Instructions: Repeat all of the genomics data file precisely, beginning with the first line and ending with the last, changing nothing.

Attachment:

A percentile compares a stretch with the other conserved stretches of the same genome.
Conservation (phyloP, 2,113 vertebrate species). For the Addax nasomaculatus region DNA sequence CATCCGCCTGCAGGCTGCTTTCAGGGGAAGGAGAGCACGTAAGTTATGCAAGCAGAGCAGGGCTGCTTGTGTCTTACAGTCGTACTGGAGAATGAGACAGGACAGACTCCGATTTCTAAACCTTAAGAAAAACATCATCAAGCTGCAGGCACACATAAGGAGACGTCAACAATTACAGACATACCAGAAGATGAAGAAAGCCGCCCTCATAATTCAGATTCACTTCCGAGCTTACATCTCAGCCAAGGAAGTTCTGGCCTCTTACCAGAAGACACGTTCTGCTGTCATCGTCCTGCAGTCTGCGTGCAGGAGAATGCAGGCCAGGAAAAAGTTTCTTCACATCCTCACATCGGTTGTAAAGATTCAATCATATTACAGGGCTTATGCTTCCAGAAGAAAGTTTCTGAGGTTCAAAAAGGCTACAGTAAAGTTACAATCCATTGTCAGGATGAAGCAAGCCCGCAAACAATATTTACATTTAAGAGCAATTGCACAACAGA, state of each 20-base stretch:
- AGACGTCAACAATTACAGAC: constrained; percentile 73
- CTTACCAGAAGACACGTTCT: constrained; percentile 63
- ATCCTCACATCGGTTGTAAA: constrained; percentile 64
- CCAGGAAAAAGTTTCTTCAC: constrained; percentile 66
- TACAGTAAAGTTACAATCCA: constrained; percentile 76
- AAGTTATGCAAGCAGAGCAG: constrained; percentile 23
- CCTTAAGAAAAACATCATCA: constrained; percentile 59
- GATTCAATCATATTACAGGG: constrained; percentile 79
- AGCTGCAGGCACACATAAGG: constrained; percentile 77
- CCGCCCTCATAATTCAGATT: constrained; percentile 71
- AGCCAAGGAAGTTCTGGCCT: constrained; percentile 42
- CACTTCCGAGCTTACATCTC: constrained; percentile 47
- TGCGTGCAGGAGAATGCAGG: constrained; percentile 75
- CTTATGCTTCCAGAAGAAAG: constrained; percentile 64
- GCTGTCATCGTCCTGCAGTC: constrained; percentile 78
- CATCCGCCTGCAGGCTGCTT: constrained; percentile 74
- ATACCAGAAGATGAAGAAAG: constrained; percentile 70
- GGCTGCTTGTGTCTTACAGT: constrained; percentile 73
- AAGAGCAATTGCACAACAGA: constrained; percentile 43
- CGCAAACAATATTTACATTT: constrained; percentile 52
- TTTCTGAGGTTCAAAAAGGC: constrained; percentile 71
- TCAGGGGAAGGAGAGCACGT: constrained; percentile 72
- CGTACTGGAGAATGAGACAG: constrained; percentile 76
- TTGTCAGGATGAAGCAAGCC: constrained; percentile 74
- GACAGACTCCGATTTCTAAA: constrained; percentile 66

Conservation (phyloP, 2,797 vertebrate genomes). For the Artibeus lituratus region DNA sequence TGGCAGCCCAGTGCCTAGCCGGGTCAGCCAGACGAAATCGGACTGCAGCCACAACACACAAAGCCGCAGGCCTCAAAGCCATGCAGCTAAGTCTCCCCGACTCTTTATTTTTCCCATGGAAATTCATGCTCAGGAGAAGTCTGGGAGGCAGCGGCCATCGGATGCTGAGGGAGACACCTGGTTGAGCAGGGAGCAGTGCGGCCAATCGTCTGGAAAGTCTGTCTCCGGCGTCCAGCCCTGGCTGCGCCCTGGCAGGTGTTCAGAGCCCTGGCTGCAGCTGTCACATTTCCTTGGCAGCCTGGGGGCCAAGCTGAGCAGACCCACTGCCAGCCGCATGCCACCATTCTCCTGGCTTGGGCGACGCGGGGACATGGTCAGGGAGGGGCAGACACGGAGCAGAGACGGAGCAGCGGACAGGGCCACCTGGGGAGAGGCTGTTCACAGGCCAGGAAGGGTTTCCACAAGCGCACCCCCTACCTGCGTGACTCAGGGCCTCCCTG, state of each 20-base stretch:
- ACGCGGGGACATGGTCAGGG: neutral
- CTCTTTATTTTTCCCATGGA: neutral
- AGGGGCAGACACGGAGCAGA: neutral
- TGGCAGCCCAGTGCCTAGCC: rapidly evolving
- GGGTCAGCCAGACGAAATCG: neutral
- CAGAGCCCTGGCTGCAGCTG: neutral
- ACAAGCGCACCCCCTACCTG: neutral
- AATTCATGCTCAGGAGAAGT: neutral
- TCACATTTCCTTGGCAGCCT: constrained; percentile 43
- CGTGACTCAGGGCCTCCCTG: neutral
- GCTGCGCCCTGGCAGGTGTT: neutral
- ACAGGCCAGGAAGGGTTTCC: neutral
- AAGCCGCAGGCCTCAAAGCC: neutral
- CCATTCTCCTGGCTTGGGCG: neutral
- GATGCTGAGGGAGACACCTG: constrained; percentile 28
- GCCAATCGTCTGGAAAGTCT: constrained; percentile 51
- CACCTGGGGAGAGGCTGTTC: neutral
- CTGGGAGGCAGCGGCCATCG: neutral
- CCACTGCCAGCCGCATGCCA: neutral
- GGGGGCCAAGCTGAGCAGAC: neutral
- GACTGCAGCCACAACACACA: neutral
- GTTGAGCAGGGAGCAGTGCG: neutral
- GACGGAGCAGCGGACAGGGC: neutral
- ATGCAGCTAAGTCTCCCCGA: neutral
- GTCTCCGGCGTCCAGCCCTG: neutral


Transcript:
A percentile compares a stretch with the other conserved stretches of the same genome.
Conservation (phyloP, 2,113 vertebrate species). For the Addax nasomaculatus region DNA sequence CATCCGCCTGCAGGCTGCTTTCAGGGGAAGGAGAGCACGTAAGTTATGCAAGCAGAGCAGGGCTGCTTGTGTCTTACAGTCGTACTGGAGAATGAGACAGGACAGACTCCGATTTCTAAACCTTAAGAAAAACATCATCAAGCTGCAGGCACACATAAGGAGACGTCAACAATTACAGACATACCAGAAGATGAAGAAAGCCGCCCTCATAATTCAGATTCACTTCCGAGCTTACATCTCAGCCAAGGAAGTTCTGGCCTCTTACCAGAAGACACGTTCTGCTGTCATCGTCCTGCAGTCTGCGTGCAGGAGAATGCAGGCCAGGAAAAAGTTTCTTCACATCCTCACATCGGTTGTAAAGATTCAATCATATTACAGGGCTTATGCTTCCAGAAGAAAGTTTCTGAGGTTCAAAAAGGCTACAGTAAAGTTACAATCCATTGTCAGGATGAAGCAAGCCCGCAAACAATATTTACATTTAAGAGCAATTGCACAACAGA, state of each 20-base stretch:
- AGACGTCAACAATTACAGAC: constrained; percentile 73
- CTTACCAGAAGACACGTTCT: constrained; percentile 63
- ATCCTCACATCGGTTGTAAA: constrained; percentile 64
- CCAGGAAAAAGTTTCTTCAC: constrained; percentile 66
- TACAGTAAAGTTACAATCCA: constrained; percentile 76
- AAGTTATGCAAGCAGAGCAG: constrained; percentile 23
- CCTTAAGAAAAACATCATCA: constrained; percentile 59
- GATTCAATCATATTACAGGG: constrained; percentile 79
- AGCTGCAGGCACACATAAGG: constrained; percentile 77
- CCGCCCTCATAATTCAGATT: constrained; percentile 71
- AGCCAAGGAAGTTCTGGCCT: constrained; percentile 42
- CACTTCCGAGCTTACATCTC: constrained; percentile 47
- TGCGTGCAGGAGAATGCAGG: constrained; percentile 75
- CTTATGCTTCCAGAAGAAAG: constrained; percentile 64
- GCTGTCATCGTCCTGCAGTC: constrained; percentile 78
- CATCCGCCTGCAGGCTGCTT: constrained; percentile 74
- ATACCAGAAGATGAAGAAAG: constrained; percentile 70
- GGCTGCTTGTGTCTTACAGT: constrained; percentile 73
- AAGAGCAATTGCACAACAGA: constrained; percentile 43
- CGCAAACAATATTTACATTT: constrained; percentile 52
- TTTCTGAGGTTCAAAAAGGC: constrained; percentile 71
- TCAGGGGAAGGAGAGCACGT: constrained; percentile 72
- CGTACTGGAGAATGAGACAG: constrained; percentile 76
- TTGTCAGGATGAAGCAAGCC: constrained; percentile 74
- GACAGACTCCGATTTCTAAA: constrained; percentile 66

Conservation (phyloP, 2,797 vertebrate genomes). For the Artibeus lituratus region DNA sequence TGGCAGCCCAGTGCCTAGCCGGGTCAGCCAGACGAAATCGGACTGCAGCCACAACACACAAAGCCGCAGGCCTCAAAGCCATGCAGCTAAGTCTCCCCGACTCTTTATTTTTCCCATGGAAATTCATGCTCAGGAGAAGTCTGGGAGGCAGCGGCCATCGGATGCTGAGGGAGACACCTGGTTGAGCAGGGAGCAGTGCGGCCAATCGTCTGGAAAGTCTGTCTCCGGCGTCCAGCCCTGGCTGCGCCCTGGCAGGTGTTCAGAGCCCTGGCTGCAGCTGTCACATTTCCTTGGCAGCCTGGGGGCCAAGCTGAGCAGACCCACTGCCAGCCGCATGCCACCATTCTCCTGGCTTGGGCGACGCGGGGACATGGTCAGGGAGGGGCAGACACGGAGCAGAGACGGAGCAGCGGACAGGGCCACCTGGGGAGAGGCTGTTCACAGGCCAGGAAGGGTTTCCACAAGCGCACCCCCTACCTGCGTGACTCAGGGCCTCCCTG, state of each 20-base stretch:
- ACGCGGGGACATGGTCAGGG: neutral
- CTCTTTATTTTTCCCATGGA: neutral
- AGGGGCAGACACGGAGCAGA: neutral
- TGGCAGCCCAGTGCCTAGCC: rapidly evolving
- GGGTCAGCCAGACGAAATCG: neutral
- CAGAGCCCTGGCTGCAGCTG: neutral
- ACAAGCGCACCCCCTACCTG: neutral
- AATTCATGCTCAGGAGAAGT: neutral
- TCACATTTCCTTGGCAGCCT: constrained; percentile 43
- CGTGACTCAGGGCCTCCCTG: neutral
- GCTGCGCCCTGGCAGGTGTT: neutral
- ACAGGCCAGGAAGGGTTTCC: neutral
- AAGCCGCAGGCCTCAAAGCC: neutral
- CCATTCTCCTGGCTTGGGCG: neutral
- GATGCTGAGGGAGACACCTG: constrained; percentile 28
- GCCAATCGTCTGGAAAGTCT: constrained; percentile 51
- CACCTGGGGAGAGGCTGTTC: neutral
- CTGGGAGGCAGCGGCCATCG: neutral
- CCACTGCCAGCCGCATGCCA: neutral
- GGGGGCCAAGCTGAGCAGAC: neutral
- GACTGCAGCCACAACACACA: neutral
- GTTGAGCAGGGAGCAGTGCG: neutral
- GACGGAGCAGCGGACAGGGC: neutral
- ATGCAGCTAAGTCTCCCCGA: neutral
- GTCTCCGGCGTCCAGCCCTG: neutral